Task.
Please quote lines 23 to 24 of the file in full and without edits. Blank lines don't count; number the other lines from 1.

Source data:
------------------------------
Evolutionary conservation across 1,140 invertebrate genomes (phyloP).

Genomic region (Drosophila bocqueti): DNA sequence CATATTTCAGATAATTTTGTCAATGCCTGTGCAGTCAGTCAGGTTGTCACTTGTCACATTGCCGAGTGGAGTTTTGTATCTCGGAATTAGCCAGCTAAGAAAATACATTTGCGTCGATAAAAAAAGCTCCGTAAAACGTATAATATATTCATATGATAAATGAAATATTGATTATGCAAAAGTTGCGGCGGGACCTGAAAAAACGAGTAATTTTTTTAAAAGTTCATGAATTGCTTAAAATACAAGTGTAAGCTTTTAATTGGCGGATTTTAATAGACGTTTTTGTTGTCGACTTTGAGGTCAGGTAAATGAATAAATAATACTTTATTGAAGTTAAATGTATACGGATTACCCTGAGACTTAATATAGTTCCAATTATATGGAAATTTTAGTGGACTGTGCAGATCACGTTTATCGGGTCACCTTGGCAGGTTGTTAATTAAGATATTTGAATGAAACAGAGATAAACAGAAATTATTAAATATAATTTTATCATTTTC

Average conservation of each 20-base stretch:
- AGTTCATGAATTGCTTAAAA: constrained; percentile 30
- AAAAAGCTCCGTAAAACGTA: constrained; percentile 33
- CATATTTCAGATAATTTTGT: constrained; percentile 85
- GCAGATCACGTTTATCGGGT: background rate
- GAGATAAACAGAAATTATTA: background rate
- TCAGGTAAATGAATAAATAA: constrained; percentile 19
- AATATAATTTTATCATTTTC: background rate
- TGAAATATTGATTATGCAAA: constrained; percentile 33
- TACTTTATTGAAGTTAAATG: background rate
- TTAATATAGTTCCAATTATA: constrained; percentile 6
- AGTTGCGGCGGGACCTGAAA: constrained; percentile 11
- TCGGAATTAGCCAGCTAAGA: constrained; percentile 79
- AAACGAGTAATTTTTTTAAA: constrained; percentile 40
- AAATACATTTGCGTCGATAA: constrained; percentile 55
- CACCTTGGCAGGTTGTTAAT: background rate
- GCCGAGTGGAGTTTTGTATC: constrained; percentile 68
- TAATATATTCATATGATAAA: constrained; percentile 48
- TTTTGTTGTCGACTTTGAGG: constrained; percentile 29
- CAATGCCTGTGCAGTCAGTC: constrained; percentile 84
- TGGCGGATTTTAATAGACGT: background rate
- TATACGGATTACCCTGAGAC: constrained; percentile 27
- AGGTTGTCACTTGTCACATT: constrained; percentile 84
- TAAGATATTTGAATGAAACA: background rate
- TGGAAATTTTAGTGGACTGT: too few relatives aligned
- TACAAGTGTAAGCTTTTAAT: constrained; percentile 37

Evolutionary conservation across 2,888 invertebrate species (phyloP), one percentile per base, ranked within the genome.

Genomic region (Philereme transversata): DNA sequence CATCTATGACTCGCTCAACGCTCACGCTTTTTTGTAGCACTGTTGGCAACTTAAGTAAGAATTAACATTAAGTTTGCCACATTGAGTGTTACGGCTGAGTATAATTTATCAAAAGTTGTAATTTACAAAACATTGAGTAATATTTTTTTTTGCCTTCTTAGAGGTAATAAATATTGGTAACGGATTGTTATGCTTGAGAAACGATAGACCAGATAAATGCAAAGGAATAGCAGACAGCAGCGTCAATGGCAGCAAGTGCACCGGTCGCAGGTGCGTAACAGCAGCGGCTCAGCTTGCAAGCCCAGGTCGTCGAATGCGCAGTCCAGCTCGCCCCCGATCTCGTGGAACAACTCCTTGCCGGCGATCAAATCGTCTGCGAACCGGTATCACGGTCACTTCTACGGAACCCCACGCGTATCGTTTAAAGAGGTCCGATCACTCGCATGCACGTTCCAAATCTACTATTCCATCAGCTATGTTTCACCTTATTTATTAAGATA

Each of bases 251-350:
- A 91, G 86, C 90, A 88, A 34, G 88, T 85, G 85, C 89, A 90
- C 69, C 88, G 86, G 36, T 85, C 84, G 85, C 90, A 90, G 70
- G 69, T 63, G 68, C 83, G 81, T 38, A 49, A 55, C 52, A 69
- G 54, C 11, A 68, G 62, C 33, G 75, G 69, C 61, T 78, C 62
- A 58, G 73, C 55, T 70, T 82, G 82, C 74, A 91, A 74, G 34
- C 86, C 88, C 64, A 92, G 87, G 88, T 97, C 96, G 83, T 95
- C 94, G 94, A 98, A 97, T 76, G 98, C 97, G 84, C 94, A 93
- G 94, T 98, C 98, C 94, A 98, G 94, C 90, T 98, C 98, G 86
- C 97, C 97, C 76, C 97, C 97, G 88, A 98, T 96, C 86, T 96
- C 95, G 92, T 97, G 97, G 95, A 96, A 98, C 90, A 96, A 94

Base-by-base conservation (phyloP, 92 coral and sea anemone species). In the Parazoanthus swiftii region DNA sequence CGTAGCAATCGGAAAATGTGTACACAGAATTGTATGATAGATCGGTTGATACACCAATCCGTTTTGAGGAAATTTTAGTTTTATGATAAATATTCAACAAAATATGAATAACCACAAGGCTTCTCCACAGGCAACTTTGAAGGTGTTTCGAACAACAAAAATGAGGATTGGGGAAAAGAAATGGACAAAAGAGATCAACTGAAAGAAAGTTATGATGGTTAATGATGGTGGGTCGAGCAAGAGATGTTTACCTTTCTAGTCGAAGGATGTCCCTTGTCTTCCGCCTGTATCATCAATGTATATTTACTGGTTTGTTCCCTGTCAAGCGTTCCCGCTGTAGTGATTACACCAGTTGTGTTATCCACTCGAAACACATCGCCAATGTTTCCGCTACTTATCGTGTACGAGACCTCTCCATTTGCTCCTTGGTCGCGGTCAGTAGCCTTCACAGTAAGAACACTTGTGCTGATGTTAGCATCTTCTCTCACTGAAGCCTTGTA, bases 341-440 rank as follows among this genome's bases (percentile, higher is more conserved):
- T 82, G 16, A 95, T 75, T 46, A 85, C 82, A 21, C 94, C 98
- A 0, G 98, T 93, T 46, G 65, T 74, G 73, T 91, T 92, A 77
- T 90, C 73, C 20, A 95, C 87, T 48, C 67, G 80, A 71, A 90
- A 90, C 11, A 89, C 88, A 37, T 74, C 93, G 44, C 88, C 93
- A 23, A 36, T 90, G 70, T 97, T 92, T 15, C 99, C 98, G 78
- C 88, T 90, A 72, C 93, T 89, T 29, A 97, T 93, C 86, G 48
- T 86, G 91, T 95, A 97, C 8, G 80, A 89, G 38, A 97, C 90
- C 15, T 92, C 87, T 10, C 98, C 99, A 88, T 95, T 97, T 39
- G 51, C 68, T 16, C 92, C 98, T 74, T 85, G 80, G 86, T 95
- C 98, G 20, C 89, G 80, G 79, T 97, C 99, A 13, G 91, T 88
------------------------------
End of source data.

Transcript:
- TGGCGGATTTTAATAGACGT: background rate
- TATACGGATTACCCTGAGAC: constrained; percentile 27